As anger mounted over the weekend on Chinese social media, the matter caught the attention of a string of Chinese news outlets. Fanning the flames of nationalistic sentiment, state-owned tabloid the Global Times reported on the controversy in several articles. In a piece published on October 12, the jingoistic rag explained that the backlash was mostly aimed at the group’s insensitivity toward China’s sacrifices and its “one-sided attitude” that negated history.

The controversy has also split the group’s Chinese fanbase. According to those who leapt to the band’s defense, BTS members are entitled to their opinions as long as they are respectful of those who come from a different side of the argument. “I’m drawn to their music talent, not their political views. They love their country. I love my country. I don’t see a problem here,” a Weibo user commented. But this point of view didn’t find favor with a lot of BTS fans in China, who publicly announced the end of their BTS love in the wake of the backlash.

While BTS and its management agency, Big Hit Entertainment, have yet to address the controversy, a growing number of brands have already taken action to distance themselves from the group. Soon after the controversy erupted, the South Korean conglomerate Samsung pulled a BTS-branded smartphone from its Chinese website and other ecommerce platforms in the country. Sports brand Fila and car manufacturer Hyundai removed ads featuring BTS from their social media accounts. Meanwhile, Owhat, a Chinese site mainly used by Kpop fans to purchase albums and merchandise, has taken off all BTS-related products on its platform.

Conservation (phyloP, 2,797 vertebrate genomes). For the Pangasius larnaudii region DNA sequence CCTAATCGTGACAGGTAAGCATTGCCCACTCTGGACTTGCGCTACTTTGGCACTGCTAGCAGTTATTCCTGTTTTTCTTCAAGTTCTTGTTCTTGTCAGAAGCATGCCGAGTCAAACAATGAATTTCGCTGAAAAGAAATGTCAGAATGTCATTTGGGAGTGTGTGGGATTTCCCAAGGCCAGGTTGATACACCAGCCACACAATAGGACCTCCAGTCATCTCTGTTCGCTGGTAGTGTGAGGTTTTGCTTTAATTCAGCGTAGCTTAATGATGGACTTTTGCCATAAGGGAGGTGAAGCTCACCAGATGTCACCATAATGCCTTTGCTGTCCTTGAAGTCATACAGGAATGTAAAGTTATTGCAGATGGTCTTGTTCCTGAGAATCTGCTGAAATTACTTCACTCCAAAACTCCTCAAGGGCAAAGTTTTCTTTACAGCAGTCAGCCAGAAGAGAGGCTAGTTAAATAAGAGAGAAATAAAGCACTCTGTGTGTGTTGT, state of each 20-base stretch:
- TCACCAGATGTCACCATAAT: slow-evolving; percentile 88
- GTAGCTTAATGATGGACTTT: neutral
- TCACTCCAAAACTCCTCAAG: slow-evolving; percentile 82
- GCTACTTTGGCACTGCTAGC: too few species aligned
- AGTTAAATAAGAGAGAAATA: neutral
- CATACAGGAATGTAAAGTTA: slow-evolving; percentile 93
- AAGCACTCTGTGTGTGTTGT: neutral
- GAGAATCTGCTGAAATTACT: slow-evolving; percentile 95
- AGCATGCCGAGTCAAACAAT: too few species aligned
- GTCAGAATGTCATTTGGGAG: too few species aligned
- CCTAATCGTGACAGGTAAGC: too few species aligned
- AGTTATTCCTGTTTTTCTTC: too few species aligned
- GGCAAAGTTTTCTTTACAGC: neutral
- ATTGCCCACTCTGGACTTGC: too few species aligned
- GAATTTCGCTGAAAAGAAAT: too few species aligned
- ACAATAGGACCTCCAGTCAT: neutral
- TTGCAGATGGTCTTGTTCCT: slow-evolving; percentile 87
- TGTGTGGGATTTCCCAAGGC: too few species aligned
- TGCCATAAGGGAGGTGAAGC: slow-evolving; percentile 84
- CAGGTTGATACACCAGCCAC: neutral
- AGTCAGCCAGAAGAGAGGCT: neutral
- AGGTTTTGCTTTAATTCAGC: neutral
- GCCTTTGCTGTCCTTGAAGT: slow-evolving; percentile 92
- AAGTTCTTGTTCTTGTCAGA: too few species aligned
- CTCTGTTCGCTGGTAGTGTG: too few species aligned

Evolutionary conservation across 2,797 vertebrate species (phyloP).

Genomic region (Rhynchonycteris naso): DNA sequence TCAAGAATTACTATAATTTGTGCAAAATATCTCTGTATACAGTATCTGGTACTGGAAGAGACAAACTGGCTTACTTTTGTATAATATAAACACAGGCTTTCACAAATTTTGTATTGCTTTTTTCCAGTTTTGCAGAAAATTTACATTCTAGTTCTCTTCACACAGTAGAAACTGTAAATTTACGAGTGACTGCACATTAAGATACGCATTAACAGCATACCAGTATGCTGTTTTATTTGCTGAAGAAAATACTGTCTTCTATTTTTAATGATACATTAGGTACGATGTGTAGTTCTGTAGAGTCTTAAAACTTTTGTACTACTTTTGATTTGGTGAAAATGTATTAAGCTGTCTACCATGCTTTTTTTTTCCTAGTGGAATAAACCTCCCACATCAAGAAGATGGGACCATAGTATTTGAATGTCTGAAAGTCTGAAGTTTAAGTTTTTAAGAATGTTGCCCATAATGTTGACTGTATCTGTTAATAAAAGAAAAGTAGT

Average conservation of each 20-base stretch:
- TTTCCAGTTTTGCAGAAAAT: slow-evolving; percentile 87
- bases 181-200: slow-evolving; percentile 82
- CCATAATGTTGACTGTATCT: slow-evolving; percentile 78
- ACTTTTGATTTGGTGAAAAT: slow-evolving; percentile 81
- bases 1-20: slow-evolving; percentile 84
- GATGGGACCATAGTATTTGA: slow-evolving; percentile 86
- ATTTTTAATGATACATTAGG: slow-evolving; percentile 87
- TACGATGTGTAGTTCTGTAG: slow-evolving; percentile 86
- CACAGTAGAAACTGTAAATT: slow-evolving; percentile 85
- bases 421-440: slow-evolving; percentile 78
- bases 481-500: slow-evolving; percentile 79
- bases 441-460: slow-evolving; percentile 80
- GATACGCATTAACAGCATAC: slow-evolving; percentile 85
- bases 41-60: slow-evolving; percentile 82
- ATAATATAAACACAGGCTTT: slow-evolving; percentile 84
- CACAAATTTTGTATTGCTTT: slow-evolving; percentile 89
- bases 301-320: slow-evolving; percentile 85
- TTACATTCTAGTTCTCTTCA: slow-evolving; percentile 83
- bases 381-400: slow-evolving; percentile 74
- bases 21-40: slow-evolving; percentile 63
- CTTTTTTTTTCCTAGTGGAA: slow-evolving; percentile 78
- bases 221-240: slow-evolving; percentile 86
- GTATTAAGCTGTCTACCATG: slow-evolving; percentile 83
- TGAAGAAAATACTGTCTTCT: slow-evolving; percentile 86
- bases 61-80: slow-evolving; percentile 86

On Monday, the dispute officially progressed to the diplomatic stage as Zhào Lìjiān 赵立坚, a Chinese foreign ministry spokesperson, commented on the issue at a news briefing. “We should learn from history and look toward the future by cherishing peace and promoting our friendship. This should be the common goal that we strive for,” Zhao said.

Despite its immense popularity in China, K-pop has a well-documented tense relationship with Chinese authorities. In 2016, in retaliation to the U.S.’s deployment of two Terminal High Altitude Area Defense launchers (THAAD) in South Korea, China introduced an “unofficial” ban on South Korean entertainers performing in the country. A year later, as the THAAD conflict intensified, China blocked music and video streaming sites featuring K-pop stars.

This year, as a host of K-pop stars landed major endorsement and advertising deals with Chinese brands, rumors emerged that China had softened restrictions on Korean artists’ access to the Chinese market. But as the Korea Herald noted, there’s still plenty of uncertainty surrounding where K-pop artists will be allowed to promote and perform in China freely.

In fact, in fear of potential regulatory obstacles caused by political tensions, more and more K-pop artists have opted to look beyond China and focus on their reach to Western countries. And BTS is arguably the most successful example among them. BTS have not set their feet in mainland China since 2016, although they have performed in Taiwan and Hong Kong.